Johnny is chased by two motorcycle cops, which he tries to stop with a few blasts of hellfire. The cops continue their chase, until Blaze manages to trap them behind a wall of flame. The police radio in an all-points bulletin on the Ghost Rider as he rides away. Elsewhere, Linda recalls why she recognized Roxanne's name. When she was a little girl, she was rescued from being run over by a motorcycle cop named Officer Crash Simpson, who she had heard started a motorcycle show a few years later. She goes back and talks to the doctor, who tells her that Johnny Blaze, the Ghost Rider, was the one that brought Roxanne to the hospital. Linda, thinking it ironic that the man her master sent her to kill is involved with the daughter of the man that once saved her life, walks outside the hospital in time to see Blaze speed by, several police cars on his tail. Realizing that she must rescue Johnny from the police so she can kill him herself, Linda jumps on her bike and gives chase. She easily passes the police cars, and takes a shortcut to a set of Indian cave ruins. Johnny is surprised when a police helicopter cuts off his escape route, but then a shimmering portal opens in front of him. The next thing Johnny knows, he's standing before the costumed Linda Littletrees, who refers to herself as...the Witch Woman!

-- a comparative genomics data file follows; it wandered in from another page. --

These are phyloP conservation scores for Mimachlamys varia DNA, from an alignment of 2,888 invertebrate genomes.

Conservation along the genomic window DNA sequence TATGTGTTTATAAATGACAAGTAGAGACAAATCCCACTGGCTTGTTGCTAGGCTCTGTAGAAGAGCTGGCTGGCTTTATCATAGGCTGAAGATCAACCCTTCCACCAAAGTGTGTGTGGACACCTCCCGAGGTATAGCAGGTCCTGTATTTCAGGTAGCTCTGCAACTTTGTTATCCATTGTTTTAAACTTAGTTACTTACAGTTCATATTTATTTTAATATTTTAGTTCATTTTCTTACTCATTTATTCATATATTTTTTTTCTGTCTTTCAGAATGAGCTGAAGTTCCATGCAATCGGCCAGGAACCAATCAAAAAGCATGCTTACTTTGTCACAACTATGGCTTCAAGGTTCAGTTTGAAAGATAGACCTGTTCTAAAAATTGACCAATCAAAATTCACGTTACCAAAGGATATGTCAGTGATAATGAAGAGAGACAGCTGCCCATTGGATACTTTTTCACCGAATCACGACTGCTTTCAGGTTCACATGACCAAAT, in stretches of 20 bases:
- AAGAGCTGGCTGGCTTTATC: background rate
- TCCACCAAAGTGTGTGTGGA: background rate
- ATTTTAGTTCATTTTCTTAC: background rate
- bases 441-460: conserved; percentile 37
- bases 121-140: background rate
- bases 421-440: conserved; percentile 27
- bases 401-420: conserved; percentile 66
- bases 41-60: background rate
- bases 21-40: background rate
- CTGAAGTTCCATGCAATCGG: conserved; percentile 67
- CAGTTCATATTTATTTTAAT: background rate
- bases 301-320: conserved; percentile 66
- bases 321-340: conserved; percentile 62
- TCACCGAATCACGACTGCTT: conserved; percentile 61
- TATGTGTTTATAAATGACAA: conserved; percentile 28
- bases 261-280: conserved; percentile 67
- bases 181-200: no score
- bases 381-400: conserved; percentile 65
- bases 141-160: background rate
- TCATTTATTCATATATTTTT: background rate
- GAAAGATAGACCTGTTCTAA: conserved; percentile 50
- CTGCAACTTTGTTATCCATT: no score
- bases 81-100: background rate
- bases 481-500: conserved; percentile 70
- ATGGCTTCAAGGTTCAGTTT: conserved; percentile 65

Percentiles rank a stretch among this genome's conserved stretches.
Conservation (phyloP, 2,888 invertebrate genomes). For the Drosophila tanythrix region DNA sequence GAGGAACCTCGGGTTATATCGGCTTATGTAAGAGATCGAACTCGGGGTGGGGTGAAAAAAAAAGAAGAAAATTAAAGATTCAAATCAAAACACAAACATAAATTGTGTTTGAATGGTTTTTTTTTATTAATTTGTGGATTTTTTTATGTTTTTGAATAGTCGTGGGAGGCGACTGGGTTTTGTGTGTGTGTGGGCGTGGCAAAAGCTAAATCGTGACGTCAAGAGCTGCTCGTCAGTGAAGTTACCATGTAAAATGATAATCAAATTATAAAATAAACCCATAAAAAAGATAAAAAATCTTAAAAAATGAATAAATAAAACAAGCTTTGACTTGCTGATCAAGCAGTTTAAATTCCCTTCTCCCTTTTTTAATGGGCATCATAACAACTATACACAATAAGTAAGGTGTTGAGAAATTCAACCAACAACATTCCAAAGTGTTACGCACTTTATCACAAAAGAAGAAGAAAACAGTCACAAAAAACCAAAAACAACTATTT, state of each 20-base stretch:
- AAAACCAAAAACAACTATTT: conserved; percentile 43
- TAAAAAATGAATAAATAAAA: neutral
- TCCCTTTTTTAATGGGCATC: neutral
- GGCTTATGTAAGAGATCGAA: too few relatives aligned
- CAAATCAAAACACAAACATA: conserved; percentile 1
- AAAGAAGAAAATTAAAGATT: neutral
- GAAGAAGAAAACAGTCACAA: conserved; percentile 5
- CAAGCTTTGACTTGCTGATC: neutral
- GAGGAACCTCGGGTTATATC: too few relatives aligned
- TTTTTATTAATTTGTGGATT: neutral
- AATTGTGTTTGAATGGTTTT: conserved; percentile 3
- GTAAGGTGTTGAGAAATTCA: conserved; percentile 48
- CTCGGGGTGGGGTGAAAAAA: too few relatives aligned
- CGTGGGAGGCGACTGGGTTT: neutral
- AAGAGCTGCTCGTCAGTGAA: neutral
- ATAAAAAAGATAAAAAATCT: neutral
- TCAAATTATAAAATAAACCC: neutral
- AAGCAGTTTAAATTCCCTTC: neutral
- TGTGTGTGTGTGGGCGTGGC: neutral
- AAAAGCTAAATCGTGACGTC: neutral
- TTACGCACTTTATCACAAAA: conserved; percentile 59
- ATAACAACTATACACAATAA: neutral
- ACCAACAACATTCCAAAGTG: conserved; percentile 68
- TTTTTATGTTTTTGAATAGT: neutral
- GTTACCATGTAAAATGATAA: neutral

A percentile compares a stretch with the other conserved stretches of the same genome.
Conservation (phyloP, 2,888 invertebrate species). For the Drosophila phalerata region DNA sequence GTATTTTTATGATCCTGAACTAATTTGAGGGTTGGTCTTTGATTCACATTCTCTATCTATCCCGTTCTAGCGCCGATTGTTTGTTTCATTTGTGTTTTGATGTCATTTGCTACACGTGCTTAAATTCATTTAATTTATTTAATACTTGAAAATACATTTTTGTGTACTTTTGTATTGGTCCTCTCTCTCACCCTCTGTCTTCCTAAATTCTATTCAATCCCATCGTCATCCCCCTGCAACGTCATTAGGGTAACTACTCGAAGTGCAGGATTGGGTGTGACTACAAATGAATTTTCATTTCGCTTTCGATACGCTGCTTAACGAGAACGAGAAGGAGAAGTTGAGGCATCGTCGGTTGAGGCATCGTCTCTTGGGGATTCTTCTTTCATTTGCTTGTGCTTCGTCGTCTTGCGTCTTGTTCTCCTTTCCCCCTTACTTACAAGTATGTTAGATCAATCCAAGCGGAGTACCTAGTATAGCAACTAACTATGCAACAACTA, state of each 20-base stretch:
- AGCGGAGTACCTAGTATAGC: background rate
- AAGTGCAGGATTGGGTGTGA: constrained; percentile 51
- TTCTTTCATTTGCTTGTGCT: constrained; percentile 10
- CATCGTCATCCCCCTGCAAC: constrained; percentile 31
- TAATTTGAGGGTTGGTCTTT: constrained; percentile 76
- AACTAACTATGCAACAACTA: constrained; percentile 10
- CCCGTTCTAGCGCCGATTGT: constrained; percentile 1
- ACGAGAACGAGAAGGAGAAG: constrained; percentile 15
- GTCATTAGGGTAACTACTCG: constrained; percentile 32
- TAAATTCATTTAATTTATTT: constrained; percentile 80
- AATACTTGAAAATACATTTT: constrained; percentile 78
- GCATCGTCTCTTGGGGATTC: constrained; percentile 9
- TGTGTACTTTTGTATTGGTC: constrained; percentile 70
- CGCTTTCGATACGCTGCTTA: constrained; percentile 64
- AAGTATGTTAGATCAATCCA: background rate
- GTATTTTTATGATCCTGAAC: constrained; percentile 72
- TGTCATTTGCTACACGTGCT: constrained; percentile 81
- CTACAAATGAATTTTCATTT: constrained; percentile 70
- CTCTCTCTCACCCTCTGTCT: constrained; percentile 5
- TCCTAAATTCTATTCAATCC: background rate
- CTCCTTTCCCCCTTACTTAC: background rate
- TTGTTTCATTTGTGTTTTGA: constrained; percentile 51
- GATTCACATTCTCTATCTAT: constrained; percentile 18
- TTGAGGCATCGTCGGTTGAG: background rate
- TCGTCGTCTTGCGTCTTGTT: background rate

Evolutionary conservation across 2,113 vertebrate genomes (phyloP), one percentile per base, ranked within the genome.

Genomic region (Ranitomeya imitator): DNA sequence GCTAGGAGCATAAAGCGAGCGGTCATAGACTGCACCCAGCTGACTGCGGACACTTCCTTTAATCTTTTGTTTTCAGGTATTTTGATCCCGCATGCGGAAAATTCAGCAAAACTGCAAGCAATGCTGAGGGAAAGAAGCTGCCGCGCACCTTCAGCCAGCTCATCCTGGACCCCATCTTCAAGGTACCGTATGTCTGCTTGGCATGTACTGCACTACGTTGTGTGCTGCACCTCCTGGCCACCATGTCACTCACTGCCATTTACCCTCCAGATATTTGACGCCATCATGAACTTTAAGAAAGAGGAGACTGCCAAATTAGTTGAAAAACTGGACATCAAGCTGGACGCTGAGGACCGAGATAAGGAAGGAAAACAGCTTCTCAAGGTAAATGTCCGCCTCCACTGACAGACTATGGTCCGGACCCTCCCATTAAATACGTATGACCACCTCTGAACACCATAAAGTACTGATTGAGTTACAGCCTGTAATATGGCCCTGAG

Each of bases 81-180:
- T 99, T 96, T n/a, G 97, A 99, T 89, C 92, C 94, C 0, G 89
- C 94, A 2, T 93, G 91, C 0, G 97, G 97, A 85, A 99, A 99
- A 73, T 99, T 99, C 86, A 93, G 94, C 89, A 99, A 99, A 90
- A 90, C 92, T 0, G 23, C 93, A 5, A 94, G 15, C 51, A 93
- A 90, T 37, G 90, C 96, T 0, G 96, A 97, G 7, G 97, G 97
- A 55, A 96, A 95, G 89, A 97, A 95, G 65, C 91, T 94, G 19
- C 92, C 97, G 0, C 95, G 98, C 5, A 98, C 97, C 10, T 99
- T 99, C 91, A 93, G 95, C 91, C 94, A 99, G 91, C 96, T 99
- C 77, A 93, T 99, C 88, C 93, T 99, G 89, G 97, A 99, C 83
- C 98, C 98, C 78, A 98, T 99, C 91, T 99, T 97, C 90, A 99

This issue was reprinted in The Original Ghost Rider # 6 and Essential Ghost Rider vol. 1.

To see comments on Crash Simpson's history before Marvel Spotlight on Ghost RIder # 5, including his time as a policeman, check the entry for Ghost Rider # -1.

This issue debuts a new villain for the Ghost Rider, the Witch-Woman (that name's a bit on the nose, isn't it?), in an astounding example of cosmic coincidence.